In the next generation of the story of Jesus being shared we see in the letter labeled 1 John some folks who were obviously followers of Jesus as they are a few years removed from his earthly presence. They are telling the story to people who they know will not have the chance to physically meet Jesus, and so they are sharing their eye-witness accounts. They are sharing the teachings they received and that they are super excited to pass on to others now.

    At a similar time we see the one of the early Christian communities being formed in the stories related in the book of Acts. There we see how folks were coming together to live together and share their resources in an attempt to live out the message of Jesus in a slightly different way. And again, what we see is a group of people with a message they desperately want to share with the world, and they are finding their way to share it.

    All of this was written within one or two short generations of Jesus' ministry on earth.  What is the message that we can share, particularly within the context of our Christian communities, about Jesus today.  Our eye-witness accounts are generally something very different.  And yet, can you imagine telling an account similar to that in Acts today? And I bet you can also imagine sharing some of the same experiences as in 1 John.  Hmm.  Maybe our eye-witness account ISN'T all that different after all. 
    Give it a try - what is your experience of the Risen Christ? What is our shared experience of the Risen Christ?
    Sometimes my rational mind
    wants to discount my experience
    with the Holy.
    Because, You know, I'm enlightened.
    I'm savvy. 
    I'm a thinker.
    Thank you for community
    that is a reminder
    of how much I share with others
    that is felt
    Thank you for experiences
    of the Risen Christ
    in our midst.

    © laura & matt norvell 2012 www.settingourstones.org  - We share
    this with you and hope you'll share with the world; we simply ask that
    you let people know where you found these words. May Grace & Peace be
    with you.



    Imagine promises fulfilled.

    Imagine peace.

    Imagine no more hunger.

    Imagine no more suffering.

    Imagine grace and mercy

    Imagine forgiveness of sins.

    Imagine seeing and knowing God.

    Imagine physical connection and communion with God.

    Imagine imaginings realized.

    Throughout the Hebrew and Christian scriptures we see places where people are imagining life being better. We see them living toward promises and covenants made with God. We see them faithful and wayward, we see them grateful and repentant, we see them in bondage and free. In their their most dire moments we find them dreaming and Imagining how the world will look when the promises of God are fulfilled.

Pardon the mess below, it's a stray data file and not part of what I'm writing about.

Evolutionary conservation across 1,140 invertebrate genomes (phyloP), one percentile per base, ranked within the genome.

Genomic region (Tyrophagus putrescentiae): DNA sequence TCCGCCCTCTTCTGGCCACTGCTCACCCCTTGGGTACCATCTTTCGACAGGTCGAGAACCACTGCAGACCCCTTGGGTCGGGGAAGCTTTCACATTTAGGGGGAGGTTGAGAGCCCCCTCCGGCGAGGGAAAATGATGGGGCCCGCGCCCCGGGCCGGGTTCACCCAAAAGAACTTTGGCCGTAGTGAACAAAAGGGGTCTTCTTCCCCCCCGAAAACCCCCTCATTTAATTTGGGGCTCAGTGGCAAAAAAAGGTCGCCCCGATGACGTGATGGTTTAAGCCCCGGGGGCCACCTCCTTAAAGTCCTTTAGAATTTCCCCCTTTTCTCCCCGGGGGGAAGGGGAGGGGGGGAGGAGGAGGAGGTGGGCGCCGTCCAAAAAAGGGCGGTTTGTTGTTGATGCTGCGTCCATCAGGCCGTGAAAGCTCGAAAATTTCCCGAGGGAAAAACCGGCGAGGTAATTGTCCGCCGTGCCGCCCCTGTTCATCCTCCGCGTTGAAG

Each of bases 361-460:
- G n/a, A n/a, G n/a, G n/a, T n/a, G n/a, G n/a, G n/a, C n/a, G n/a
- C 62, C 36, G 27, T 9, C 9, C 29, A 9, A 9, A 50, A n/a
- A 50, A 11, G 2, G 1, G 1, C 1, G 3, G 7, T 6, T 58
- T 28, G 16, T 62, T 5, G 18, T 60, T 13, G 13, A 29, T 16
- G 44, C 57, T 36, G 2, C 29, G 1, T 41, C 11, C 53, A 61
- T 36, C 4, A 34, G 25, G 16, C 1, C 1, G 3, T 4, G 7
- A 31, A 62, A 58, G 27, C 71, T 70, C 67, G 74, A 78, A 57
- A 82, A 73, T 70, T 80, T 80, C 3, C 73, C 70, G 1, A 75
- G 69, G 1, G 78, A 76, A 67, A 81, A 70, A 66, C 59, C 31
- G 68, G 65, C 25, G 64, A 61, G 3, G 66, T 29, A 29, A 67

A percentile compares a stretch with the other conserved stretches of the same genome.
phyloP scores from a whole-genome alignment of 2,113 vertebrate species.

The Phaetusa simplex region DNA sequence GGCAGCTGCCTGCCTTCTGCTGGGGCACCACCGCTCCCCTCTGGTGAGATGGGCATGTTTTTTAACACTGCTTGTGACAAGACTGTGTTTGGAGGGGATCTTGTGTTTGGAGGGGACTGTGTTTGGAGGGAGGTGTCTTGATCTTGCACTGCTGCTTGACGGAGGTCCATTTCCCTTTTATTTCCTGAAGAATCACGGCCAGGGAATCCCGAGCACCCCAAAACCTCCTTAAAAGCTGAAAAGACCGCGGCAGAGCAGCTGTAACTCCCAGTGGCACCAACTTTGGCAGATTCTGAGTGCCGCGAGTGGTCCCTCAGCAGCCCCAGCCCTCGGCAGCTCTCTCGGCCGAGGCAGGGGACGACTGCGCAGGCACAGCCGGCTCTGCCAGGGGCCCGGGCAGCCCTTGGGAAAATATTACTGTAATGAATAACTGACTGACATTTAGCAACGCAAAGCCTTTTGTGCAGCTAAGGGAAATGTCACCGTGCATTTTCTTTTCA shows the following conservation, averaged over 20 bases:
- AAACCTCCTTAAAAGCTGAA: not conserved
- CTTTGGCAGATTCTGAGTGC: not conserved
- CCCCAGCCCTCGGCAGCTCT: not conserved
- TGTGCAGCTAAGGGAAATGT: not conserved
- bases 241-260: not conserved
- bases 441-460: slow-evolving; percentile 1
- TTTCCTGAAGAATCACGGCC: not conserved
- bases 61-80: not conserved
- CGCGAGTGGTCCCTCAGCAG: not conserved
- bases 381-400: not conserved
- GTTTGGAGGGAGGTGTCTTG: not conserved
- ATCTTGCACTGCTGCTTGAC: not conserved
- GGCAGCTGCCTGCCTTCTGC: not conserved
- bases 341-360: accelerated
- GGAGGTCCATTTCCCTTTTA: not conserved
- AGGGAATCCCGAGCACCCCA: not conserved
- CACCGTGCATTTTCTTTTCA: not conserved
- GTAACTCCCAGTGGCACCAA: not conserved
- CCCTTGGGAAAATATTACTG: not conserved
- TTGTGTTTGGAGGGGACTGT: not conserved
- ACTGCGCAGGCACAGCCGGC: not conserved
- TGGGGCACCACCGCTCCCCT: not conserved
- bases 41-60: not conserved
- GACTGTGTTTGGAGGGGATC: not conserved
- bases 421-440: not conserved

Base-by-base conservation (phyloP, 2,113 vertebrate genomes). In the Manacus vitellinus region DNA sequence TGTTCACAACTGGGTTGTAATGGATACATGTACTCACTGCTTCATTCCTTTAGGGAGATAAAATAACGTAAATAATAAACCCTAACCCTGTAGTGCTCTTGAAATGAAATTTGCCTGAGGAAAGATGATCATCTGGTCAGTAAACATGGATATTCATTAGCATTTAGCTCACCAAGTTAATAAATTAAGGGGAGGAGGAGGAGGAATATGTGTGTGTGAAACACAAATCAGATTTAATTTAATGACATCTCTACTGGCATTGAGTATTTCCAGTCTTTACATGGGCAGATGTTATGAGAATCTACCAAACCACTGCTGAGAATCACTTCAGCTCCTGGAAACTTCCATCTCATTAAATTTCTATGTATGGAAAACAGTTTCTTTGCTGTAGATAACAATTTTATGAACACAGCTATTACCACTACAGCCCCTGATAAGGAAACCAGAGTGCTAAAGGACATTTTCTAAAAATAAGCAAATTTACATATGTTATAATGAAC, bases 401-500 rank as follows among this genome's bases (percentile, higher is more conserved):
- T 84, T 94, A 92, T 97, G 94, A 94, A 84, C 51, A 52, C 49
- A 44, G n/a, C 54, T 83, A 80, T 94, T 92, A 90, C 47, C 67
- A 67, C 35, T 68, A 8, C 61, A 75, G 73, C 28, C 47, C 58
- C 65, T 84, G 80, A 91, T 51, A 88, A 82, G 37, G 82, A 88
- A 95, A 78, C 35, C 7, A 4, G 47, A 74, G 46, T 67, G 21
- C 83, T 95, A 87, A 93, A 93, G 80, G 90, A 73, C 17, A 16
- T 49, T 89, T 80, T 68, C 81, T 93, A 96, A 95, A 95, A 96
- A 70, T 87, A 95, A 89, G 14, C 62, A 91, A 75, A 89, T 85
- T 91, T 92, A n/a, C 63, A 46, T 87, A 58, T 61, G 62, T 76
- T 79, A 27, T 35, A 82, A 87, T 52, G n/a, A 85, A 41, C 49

This is not all that different from us today.

    Today we still dream toward and live with the promises of God that we received through Jesus. We are still living toward the dreams of peace, grace, mercy, forgiveness, no more hunger, no more suffering--for all the world. Jesus taught us that God does God's part and we do our part to fulfill these Imaginings.

    Last night at our seder meal I was given the honor of reading a part of the "New American Haggadah" (a section written by Lemony Snicket...honest). In the seder there is a section that always looks toward "Next Year in Jerusalem" which looks toward the dream that maybe next year at Passover, there will be peace and all Jews will be back in Jerusalem and able to share the Passover meal together. Imagine what that would look like:  "Even if you do not believe you will celebrate Passover next year in Jerusalem, you may say these words and think of your own home, which I hope is one of freedom and safety, and the journeys of all the people in the world, which are often difficult and treacherous, as they try to find homes for themselves. Next year, we hope everyone in the world has freedom and safety and can celebrate holidays in a home full of fellow travelers who wish them well. Let us be grateful for the homes we have, and hopeful for the homes of others, this year wherever we may be, and next year in Jerusalem."

    Imagine what the Kingdom of God can look like in your life, right here, today.

    I pray you work to help bring the Light of God in to the dark places of this world.

    May your life be filled, every moment of every day, with the Grace and Peace of God.

    © matt norvell 2012 www.settingourstones.org we want to share
    this with you and hope you'll share with the world; we simply ask that
    you let people know where you found these words. May Grace & Peace be
    with you.